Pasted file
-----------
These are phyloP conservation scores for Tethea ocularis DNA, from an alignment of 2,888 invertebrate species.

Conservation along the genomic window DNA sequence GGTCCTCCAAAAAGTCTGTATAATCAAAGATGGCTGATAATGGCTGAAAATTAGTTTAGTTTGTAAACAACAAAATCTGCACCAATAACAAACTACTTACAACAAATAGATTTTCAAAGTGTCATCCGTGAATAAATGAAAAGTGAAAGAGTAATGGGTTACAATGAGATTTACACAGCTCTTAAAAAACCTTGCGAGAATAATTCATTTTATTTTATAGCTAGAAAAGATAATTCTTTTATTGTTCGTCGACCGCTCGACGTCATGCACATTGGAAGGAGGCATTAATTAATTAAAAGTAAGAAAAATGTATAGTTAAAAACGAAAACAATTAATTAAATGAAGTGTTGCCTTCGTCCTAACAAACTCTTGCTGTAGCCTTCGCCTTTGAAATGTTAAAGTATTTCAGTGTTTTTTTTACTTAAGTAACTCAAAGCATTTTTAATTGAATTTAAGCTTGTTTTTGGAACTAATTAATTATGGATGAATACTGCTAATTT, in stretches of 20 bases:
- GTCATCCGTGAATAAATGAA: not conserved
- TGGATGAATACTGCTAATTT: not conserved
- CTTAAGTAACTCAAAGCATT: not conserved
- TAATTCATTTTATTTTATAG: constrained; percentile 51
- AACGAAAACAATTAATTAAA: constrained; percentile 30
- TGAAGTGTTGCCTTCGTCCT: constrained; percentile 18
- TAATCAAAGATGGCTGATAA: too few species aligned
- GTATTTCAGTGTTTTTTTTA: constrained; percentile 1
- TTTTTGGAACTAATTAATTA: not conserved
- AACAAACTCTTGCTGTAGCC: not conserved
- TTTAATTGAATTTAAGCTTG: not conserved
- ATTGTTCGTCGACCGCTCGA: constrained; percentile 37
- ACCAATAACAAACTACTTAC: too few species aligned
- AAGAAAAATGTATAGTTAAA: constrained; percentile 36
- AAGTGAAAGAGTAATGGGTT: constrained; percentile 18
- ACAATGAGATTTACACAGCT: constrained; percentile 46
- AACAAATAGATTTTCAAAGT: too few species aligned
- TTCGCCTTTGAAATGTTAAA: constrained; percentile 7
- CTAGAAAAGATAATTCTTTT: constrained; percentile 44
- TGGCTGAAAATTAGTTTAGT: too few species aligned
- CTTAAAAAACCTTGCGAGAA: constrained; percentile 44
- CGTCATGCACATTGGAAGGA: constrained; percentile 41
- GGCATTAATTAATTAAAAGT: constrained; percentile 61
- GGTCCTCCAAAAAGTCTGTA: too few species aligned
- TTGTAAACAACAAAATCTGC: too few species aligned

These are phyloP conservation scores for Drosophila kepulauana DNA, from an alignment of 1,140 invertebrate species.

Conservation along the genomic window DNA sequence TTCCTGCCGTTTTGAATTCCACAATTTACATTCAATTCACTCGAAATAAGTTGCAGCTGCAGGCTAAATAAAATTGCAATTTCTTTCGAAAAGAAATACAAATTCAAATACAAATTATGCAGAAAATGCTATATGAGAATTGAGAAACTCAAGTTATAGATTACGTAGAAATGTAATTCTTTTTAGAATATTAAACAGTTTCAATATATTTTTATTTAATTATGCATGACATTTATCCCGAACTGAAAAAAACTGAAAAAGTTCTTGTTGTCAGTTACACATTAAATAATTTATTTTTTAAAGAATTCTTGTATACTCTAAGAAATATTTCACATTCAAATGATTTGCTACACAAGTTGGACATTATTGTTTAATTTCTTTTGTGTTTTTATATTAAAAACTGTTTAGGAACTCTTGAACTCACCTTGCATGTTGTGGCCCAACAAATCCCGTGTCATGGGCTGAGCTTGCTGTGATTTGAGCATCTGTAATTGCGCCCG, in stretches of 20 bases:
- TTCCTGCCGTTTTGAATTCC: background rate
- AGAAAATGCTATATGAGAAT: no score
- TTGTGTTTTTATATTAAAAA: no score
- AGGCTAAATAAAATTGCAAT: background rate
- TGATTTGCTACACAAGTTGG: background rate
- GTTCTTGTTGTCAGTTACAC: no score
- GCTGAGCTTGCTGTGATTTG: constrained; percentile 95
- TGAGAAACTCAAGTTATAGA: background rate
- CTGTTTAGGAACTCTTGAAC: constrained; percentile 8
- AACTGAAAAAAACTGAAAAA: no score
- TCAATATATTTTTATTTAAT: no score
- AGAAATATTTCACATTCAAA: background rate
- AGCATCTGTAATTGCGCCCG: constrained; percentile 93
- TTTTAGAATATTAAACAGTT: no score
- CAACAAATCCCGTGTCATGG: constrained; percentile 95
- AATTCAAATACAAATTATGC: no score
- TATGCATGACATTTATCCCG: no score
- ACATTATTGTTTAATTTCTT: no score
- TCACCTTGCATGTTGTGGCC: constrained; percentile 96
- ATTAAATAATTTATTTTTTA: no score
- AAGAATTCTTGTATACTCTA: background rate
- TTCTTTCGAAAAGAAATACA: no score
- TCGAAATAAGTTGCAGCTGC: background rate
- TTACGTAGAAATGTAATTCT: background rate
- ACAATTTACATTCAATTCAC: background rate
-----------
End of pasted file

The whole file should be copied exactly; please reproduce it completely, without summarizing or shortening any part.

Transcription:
These are phyloP conservation scores for Tethea ocularis DNA, from an alignment of 2,888 invertebrate species.

Conservation along the genomic window DNA sequence GGTCCTCCAAAAAGTCTGTATAATCAAAGATGGCTGATAATGGCTGAAAATTAGTTTAGTTTGTAAACAACAAAATCTGCACCAATAACAAACTACTTACAACAAATAGATTTTCAAAGTGTCATCCGTGAATAAATGAAAAGTGAAAGAGTAATGGGTTACAATGAGATTTACACAGCTCTTAAAAAACCTTGCGAGAATAATTCATTTTATTTTATAGCTAGAAAAGATAATTCTTTTATTGTTCGTCGACCGCTCGACGTCATGCACATTGGAAGGAGGCATTAATTAATTAAAAGTAAGAAAAATGTATAGTTAAAAACGAAAACAATTAATTAAATGAAGTGTTGCCTTCGTCCTAACAAACTCTTGCTGTAGCCTTCGCCTTTGAAATGTTAAAGTATTTCAGTGTTTTTTTTACTTAAGTAACTCAAAGCATTTTTAATTGAATTTAAGCTTGTTTTTGGAACTAATTAATTATGGATGAATACTGCTAATTT, in stretches of 20 bases:
- GTCATCCGTGAATAAATGAA: not conserved
- TGGATGAATACTGCTAATTT: not conserved
- CTTAAGTAACTCAAAGCATT: not conserved
- TAATTCATTTTATTTTATAG: constrained; percentile 51
- AACGAAAACAATTAATTAAA: constrained; percentile 30
- TGAAGTGTTGCCTTCGTCCT: constrained; percentile 18
- TAATCAAAGATGGCTGATAA: too few species aligned
- GTATTTCAGTGTTTTTTTTA: constrained; percentile 1
- TTTTTGGAACTAATTAATTA: not conserved
- AACAAACTCTTGCTGTAGCC: not conserved
- TTTAATTGAATTTAAGCTTG: not conserved
- ATTGTTCGTCGACCGCTCGA: constrained; percentile 37
- ACCAATAACAAACTACTTAC: too few species aligned
- AAGAAAAATGTATAGTTAAA: constrained; percentile 36
- AAGTGAAAGAGTAATGGGTT: constrained; percentile 18
- ACAATGAGATTTACACAGCT: constrained; percentile 46
- AACAAATAGATTTTCAAAGT: too few species aligned
- TTCGCCTTTGAAATGTTAAA: constrained; percentile 7
- CTAGAAAAGATAATTCTTTT: constrained; percentile 44
- TGGCTGAAAATTAGTTTAGT: too few species aligned
- CTTAAAAAACCTTGCGAGAA: constrained; percentile 44
- CGTCATGCACATTGGAAGGA: constrained; percentile 41
- GGCATTAATTAATTAAAAGT: constrained; percentile 61
- GGTCCTCCAAAAAGTCTGTA: too few species aligned
- TTGTAAACAACAAAATCTGC: too few species aligned

These are phyloP conservation scores for Drosophila kepulauana DNA, from an alignment of 1,140 invertebrate species.

Conservation along the genomic window DNA sequence TTCCTGCCGTTTTGAATTCCACAATTTACATTCAATTCACTCGAAATAAGTTGCAGCTGCAGGCTAAATAAAATTGCAATTTCTTTCGAAAAGAAATACAAATTCAAATACAAATTATGCAGAAAATGCTATATGAGAATTGAGAAACTCAAGTTATAGATTACGTAGAAATGTAATTCTTTTTAGAATATTAAACAGTTTCAATATATTTTTATTTAATTATGCATGACATTTATCCCGAACTGAAAAAAACTGAAAAAGTTCTTGTTGTCAGTTACACATTAAATAATTTATTTTTTAAAGAATTCTTGTATACTCTAAGAAATATTTCACATTCAAATGATTTGCTACACAAGTTGGACATTATTGTTTAATTTCTTTTGTGTTTTTATATTAAAAACTGTTTAGGAACTCTTGAACTCACCTTGCATGTTGTGGCCCAACAAATCCCGTGTCATGGGCTGAGCTTGCTGTGATTTGAGCATCTGTAATTGCGCCCG, in stretches of 20 bases:
- TTCCTGCCGTTTTGAATTCC: background rate
- AGAAAATGCTATATGAGAAT: no score
- TTGTGTTTTTATATTAAAAA: no score
- AGGCTAAATAAAATTGCAAT: background rate
- TGATTTGCTACACAAGTTGG: background rate
- GTTCTTGTTGTCAGTTACAC: no score
- GCTGAGCTTGCTGTGATTTG: constrained; percentile 95
- TGAGAAACTCAAGTTATAGA: background rate
- CTGTTTAGGAACTCTTGAAC: constrained; percentile 8
- AACTGAAAAAAACTGAAAAA: no score
- TCAATATATTTTTATTTAAT: no score
- AGAAATATTTCACATTCAAA: background rate
- AGCATCTGTAATTGCGCCCG: constrained; percentile 93
- TTTTAGAATATTAAACAGTT: no score
- CAACAAATCCCGTGTCATGG: constrained; percentile 95
- AATTCAAATACAAATTATGC: no score
- TATGCATGACATTTATCCCG: no score
- ACATTATTGTTTAATTTCTT: no score
- TCACCTTGCATGTTGTGGCC: constrained; percentile 96
- ATTAAATAATTTATTTTTTA: no score
- AAGAATTCTTGTATACTCTA: background rate
- TTCTTTCGAAAAGAAATACA: no score
- TCGAAATAAGTTGCAGCTGC: background rate
- TTACGTAGAAATGTAATTCT: background rate
- ACAATTTACATTCAATTCAC: background rate